The Fete du Tabaski was on Sunday, and is the celebration following Ramadan. From what I understand, the day is for asking for forgiveness from one’s family and friends, and sending good wishes for the future.
The day started early for me; I woke up at 6 am and donned my new bazin, which basically means fancy clothes. On Friday evening several aunts arrived with their children in tow to stay over until Monday, so our household was already full of children’s excited play at the early hour. All of the women had formed a great circle on the terrace and after exchanging the typical morning salutations to all, I was given a chair, a knife, and a basket full of yams. For the next few hours I listened their ebullient chatter and gossip whilst chopping yams and peeling garlic.
Once the sun was hot in the sky a few hours later, the excitement began when Salif, the father of the household, ascended from his chamber and announced that the sacrifice would commence. All of the children, around twenty in number, scrambled out to the street to watch the event. I looked on, a bit queasy, as Salif slit the throat of the goat and blood quickly turned the orange earth into a deep shade of red. This same scene was unfolding outside the houses of each neighbor simultaneously, and everyone was giddy, calling out good wishes across the street to one another. The young men of the house next strung up the goat to the garage door, cutting it apart and separating the meat. I looked on the entire time, something I must say I take pride in. The whole goat-cutting affair took around an hour, and afterwards, the preparation of food took on a rapid speed. Many of the women brought with them small grills to place over the charcoal clavicles, and smoke and the smell of crispy peppered meat quickly filled the morning air. All the children, myself included, waited impatiently for the meat to be doled out, for it was now ten o’ clock and our tummies were growling. After everyone had been well fed (and everyone had been, for the meat was plentiful), I set out with the younger girls to make sambe sambe around the neighborhood. Sambe sambe is an exchange of wishes for good health and prosperity, and after a child finishes, the expectation is that the adult will give them a small bit of money. It goes like this:
Child: E sambe sambe
Adult: Amiina (something of an acceptance, I gather)
Child: Sii tigi yala (may you live long)
Child: Ba tigi yala (may your mother live long)
Child: Fa tigi yala (may your father live long)
Child: Koro tigi yala (may your brothers live long)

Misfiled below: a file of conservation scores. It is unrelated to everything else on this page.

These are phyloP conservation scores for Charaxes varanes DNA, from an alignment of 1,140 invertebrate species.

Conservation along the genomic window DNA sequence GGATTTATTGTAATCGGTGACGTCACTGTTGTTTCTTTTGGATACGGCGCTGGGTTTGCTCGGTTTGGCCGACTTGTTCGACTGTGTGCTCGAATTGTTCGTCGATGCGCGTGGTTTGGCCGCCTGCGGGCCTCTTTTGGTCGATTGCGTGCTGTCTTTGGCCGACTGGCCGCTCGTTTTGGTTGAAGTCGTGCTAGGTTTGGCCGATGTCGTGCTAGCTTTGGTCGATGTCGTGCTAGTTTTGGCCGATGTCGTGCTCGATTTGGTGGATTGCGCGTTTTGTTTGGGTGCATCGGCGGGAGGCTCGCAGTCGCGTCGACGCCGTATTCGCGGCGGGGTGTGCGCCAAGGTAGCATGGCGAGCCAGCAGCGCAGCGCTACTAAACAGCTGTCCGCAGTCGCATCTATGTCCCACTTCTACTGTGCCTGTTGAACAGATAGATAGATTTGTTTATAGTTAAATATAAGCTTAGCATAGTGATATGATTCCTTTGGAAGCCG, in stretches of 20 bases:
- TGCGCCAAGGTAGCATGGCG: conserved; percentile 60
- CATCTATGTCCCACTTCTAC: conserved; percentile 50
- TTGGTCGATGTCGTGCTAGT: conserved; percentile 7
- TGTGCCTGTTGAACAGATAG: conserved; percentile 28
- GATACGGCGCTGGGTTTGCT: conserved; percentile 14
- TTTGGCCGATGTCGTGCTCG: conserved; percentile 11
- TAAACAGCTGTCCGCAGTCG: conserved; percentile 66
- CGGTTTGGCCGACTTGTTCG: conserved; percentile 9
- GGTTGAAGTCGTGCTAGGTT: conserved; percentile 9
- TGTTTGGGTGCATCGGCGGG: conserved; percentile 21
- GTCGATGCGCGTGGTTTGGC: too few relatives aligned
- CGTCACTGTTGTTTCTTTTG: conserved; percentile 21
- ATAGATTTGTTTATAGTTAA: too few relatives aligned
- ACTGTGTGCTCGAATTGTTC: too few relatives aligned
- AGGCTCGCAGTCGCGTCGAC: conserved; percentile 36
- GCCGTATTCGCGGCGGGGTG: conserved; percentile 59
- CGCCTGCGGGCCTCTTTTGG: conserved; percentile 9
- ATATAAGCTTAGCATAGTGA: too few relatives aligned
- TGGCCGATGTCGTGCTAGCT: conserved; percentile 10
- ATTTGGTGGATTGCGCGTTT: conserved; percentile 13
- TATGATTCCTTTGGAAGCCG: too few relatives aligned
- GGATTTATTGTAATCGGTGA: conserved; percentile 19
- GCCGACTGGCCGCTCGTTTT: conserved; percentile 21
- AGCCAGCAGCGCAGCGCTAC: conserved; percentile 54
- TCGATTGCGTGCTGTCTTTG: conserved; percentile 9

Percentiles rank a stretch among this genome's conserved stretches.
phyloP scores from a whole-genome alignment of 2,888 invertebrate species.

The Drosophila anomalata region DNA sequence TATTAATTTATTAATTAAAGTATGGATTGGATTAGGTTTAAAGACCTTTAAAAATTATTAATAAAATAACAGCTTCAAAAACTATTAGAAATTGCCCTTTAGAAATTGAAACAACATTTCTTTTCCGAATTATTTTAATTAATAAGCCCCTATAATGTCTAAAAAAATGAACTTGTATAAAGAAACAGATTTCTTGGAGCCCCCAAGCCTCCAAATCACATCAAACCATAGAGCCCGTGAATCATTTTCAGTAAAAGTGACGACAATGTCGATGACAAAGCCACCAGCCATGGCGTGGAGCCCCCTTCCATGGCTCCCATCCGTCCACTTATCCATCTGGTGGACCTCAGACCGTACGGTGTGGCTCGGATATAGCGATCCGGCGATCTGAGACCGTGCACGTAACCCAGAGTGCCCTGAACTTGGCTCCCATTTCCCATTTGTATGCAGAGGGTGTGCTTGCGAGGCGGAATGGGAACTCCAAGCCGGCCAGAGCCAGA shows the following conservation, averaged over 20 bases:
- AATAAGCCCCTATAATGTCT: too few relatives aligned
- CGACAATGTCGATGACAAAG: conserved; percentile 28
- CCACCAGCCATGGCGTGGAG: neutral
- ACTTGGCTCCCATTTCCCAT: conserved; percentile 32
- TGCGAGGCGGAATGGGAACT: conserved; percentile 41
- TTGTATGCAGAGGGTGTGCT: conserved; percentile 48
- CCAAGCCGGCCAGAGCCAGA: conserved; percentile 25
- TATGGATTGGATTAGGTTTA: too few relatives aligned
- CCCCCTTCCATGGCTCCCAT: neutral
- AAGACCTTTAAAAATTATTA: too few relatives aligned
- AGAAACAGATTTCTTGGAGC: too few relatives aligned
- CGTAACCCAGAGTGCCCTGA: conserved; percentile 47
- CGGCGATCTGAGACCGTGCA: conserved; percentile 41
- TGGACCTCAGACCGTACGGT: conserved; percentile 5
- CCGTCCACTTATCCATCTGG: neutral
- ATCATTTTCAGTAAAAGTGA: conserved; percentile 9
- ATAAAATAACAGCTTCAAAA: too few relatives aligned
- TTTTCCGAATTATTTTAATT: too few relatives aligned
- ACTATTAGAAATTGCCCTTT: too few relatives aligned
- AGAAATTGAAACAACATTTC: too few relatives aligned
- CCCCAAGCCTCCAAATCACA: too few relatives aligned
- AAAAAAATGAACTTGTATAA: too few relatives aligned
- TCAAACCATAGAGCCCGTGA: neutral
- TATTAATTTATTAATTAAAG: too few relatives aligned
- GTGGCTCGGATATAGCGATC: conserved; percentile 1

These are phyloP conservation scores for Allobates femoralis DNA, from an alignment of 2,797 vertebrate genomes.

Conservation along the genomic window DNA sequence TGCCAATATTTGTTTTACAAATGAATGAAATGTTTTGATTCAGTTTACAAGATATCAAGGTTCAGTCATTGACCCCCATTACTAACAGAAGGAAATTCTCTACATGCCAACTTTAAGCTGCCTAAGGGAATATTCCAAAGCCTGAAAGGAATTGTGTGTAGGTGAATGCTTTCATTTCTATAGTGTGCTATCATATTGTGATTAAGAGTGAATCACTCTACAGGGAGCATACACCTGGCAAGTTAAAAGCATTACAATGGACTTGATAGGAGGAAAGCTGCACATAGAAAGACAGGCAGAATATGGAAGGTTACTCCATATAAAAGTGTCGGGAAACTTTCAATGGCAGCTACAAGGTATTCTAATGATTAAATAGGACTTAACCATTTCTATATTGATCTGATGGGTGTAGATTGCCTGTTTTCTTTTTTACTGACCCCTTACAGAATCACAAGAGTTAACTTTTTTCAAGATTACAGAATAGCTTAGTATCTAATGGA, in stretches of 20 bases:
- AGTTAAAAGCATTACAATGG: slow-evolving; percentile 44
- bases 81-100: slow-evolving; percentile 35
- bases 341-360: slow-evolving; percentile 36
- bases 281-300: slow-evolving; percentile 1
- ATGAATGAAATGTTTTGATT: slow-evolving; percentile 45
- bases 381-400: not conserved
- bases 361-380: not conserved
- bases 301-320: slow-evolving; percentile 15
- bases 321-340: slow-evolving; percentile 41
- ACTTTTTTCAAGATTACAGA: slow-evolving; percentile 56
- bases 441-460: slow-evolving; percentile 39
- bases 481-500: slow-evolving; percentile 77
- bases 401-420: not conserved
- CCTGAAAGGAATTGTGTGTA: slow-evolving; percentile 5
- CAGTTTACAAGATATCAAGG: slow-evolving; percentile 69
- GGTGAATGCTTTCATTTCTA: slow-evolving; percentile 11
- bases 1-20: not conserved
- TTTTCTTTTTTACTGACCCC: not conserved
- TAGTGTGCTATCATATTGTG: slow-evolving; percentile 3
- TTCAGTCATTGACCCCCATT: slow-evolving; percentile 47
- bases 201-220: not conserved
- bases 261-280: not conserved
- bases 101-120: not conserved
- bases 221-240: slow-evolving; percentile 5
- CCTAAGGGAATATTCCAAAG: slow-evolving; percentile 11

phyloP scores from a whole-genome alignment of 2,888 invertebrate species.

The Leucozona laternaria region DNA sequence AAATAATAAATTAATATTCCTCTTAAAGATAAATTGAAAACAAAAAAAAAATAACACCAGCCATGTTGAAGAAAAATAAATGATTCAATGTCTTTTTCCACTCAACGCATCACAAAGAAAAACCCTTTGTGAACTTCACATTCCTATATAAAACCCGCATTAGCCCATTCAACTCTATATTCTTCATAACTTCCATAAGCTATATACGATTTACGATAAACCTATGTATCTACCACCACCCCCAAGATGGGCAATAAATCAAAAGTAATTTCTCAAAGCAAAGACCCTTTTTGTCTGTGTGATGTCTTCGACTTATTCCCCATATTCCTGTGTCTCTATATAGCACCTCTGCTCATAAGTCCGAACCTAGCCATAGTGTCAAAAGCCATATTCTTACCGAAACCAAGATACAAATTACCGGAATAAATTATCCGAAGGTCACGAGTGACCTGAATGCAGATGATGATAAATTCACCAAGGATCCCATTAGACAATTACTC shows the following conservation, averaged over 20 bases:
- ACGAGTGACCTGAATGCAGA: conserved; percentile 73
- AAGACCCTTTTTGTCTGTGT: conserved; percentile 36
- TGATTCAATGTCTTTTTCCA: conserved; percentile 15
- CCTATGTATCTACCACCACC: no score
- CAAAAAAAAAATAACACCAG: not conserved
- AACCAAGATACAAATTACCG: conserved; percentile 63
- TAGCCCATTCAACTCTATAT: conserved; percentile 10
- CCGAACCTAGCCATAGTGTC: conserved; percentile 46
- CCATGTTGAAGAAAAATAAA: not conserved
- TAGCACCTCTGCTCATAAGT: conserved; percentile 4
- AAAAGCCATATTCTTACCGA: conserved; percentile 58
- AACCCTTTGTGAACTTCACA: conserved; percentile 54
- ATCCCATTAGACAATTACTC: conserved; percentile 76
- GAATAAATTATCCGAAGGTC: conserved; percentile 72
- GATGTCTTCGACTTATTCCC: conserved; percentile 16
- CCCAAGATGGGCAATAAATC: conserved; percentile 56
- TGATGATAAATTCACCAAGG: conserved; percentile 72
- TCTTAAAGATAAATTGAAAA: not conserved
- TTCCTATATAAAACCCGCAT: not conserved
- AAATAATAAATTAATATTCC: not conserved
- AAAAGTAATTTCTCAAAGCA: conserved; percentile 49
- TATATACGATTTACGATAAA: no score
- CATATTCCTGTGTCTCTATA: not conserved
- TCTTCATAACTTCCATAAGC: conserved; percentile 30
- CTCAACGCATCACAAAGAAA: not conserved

Child: A la ka saw chaya (may we meet later in life)
Adult: Amiina may
This exchange can go on for a long time, but that’s all I was able to do. Everyone was really excited when I made sambe sambe to them, and after a while the girls began to exploit me by pushing me to the front of the group to say it, so as they would collect more money. The whole thing, though, struck me as very sweet. More often than not we would all just set inside some stranger’s house for a while, eating their goat hot off the fire and watching the older women prepare food, until we felt ready to go onto the next home. This openness that everyone offered up so easily is something I’m not accustomed to.
After perhaps two hours of meandering about the neighborhood, we returned home and ate cous cous, fried plantains, and of course, goat. I learned the phrase, N cono kera n bas a go ye, which means something like, “I’m so full that I have a child in my stomach.” I think that sums up how much I ate on Sunday. Food baby extreme. The concept of saving food to eat later is not one in practice here, and I have yet to enter a house with a refrigerator in it. As a result, what is cooked must all be eaten, and everyone readily tells me.
At midday all the men donned their traditional robes and, with prayer mats in tow, walked to the local mosque. I looked on from the roof of my house at the river of men that formed in the streets, all heading in solidarity towards the mosque. Soon after, the steady call to prayer rang out, and then all was silent again in the streets except for perhaps the faint mutterings of prayer.
The rest of the day was spent hanging around with the family, talking, resting, playing cards, making tea, and eating, always eating. In the nighttime, there was a party in my schoolyard that I attended with some friends. It was pretty crazy, and I didn’t get home until three in the morning! Two or three boys would go to the center of the field, and everyone would form a giant circle around them. They would dance fanatically until the crowd declared a winner by means of yelling and clapping. It was all very amusing, until my friends insisted that I go to the center! I eventually gave in and delighted many, I suppose, by showing off some American moves. I’m still not sure how I feel about the whole situation.
It was fascinating for me to observe this holiday, and I’m very thankful that I got to be here to participate in it. The only thing I’m not pleased with is the frequent severed goat tail that can be found in the streets, a dusty memory of Sunday’s festivities.